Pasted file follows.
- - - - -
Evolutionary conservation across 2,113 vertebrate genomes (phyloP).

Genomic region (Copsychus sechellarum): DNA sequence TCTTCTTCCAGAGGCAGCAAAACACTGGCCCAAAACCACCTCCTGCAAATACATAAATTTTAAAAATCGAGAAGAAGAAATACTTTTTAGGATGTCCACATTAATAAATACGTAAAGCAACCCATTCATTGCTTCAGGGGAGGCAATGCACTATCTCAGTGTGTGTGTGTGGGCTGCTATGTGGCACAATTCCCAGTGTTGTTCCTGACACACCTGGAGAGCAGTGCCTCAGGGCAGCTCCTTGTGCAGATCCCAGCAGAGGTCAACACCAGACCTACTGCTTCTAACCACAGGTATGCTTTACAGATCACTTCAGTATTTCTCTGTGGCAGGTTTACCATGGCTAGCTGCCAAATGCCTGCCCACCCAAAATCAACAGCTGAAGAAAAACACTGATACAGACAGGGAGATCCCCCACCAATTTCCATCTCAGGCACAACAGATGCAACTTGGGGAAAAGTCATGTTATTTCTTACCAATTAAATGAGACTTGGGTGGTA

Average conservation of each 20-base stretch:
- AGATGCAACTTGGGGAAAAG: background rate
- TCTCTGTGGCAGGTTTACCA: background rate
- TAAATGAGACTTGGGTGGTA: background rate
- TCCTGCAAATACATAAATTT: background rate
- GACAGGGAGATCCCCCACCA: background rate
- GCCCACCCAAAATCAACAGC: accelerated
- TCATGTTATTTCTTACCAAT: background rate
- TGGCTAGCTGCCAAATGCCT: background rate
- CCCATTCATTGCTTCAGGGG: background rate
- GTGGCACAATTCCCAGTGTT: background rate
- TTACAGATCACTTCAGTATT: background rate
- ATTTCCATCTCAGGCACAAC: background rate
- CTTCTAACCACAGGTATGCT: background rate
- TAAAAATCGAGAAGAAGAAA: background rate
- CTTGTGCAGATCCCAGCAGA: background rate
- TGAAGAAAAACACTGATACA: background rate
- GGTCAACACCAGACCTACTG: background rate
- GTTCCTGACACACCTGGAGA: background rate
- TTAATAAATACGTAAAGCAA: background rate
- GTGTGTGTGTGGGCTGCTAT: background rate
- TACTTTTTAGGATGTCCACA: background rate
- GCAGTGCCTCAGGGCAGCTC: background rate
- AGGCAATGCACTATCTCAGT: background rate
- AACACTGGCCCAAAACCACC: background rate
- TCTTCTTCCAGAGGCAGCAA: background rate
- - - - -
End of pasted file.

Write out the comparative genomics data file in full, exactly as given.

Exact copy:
Evolutionary conservation across 2,113 vertebrate genomes (phyloP).

Genomic region (Copsychus sechellarum): DNA sequence TCTTCTTCCAGAGGCAGCAAAACACTGGCCCAAAACCACCTCCTGCAAATACATAAATTTTAAAAATCGAGAAGAAGAAATACTTTTTAGGATGTCCACATTAATAAATACGTAAAGCAACCCATTCATTGCTTCAGGGGAGGCAATGCACTATCTCAGTGTGTGTGTGTGGGCTGCTATGTGGCACAATTCCCAGTGTTGTTCCTGACACACCTGGAGAGCAGTGCCTCAGGGCAGCTCCTTGTGCAGATCCCAGCAGAGGTCAACACCAGACCTACTGCTTCTAACCACAGGTATGCTTTACAGATCACTTCAGTATTTCTCTGTGGCAGGTTTACCATGGCTAGCTGCCAAATGCCTGCCCACCCAAAATCAACAGCTGAAGAAAAACACTGATACAGACAGGGAGATCCCCCACCAATTTCCATCTCAGGCACAACAGATGCAACTTGGGGAAAAGTCATGTTATTTCTTACCAATTAAATGAGACTTGGGTGGTA

Average conservation of each 20-base stretch:
- AGATGCAACTTGGGGAAAAG: background rate
- TCTCTGTGGCAGGTTTACCA: background rate
- TAAATGAGACTTGGGTGGTA: background rate
- TCCTGCAAATACATAAATTT: background rate
- GACAGGGAGATCCCCCACCA: background rate
- GCCCACCCAAAATCAACAGC: accelerated
- TCATGTTATTTCTTACCAAT: background rate
- TGGCTAGCTGCCAAATGCCT: background rate
- CCCATTCATTGCTTCAGGGG: background rate
- GTGGCACAATTCCCAGTGTT: background rate
- TTACAGATCACTTCAGTATT: background rate
- ATTTCCATCTCAGGCACAAC: background rate
- CTTCTAACCACAGGTATGCT: background rate
- TAAAAATCGAGAAGAAGAAA: background rate
- CTTGTGCAGATCCCAGCAGA: background rate
- TGAAGAAAAACACTGATACA: background rate
- GGTCAACACCAGACCTACTG: background rate
- GTTCCTGACACACCTGGAGA: background rate
- TTAATAAATACGTAAAGCAA: background rate
- GTGTGTGTGTGGGCTGCTAT: background rate
- TACTTTTTAGGATGTCCACA: background rate
- GCAGTGCCTCAGGGCAGCTC: background rate
- AGGCAATGCACTATCTCAGT: background rate
- AACACTGGCCCAAAACCACC: background rate
- TCTTCTTCCAGAGGCAGCAA: background rate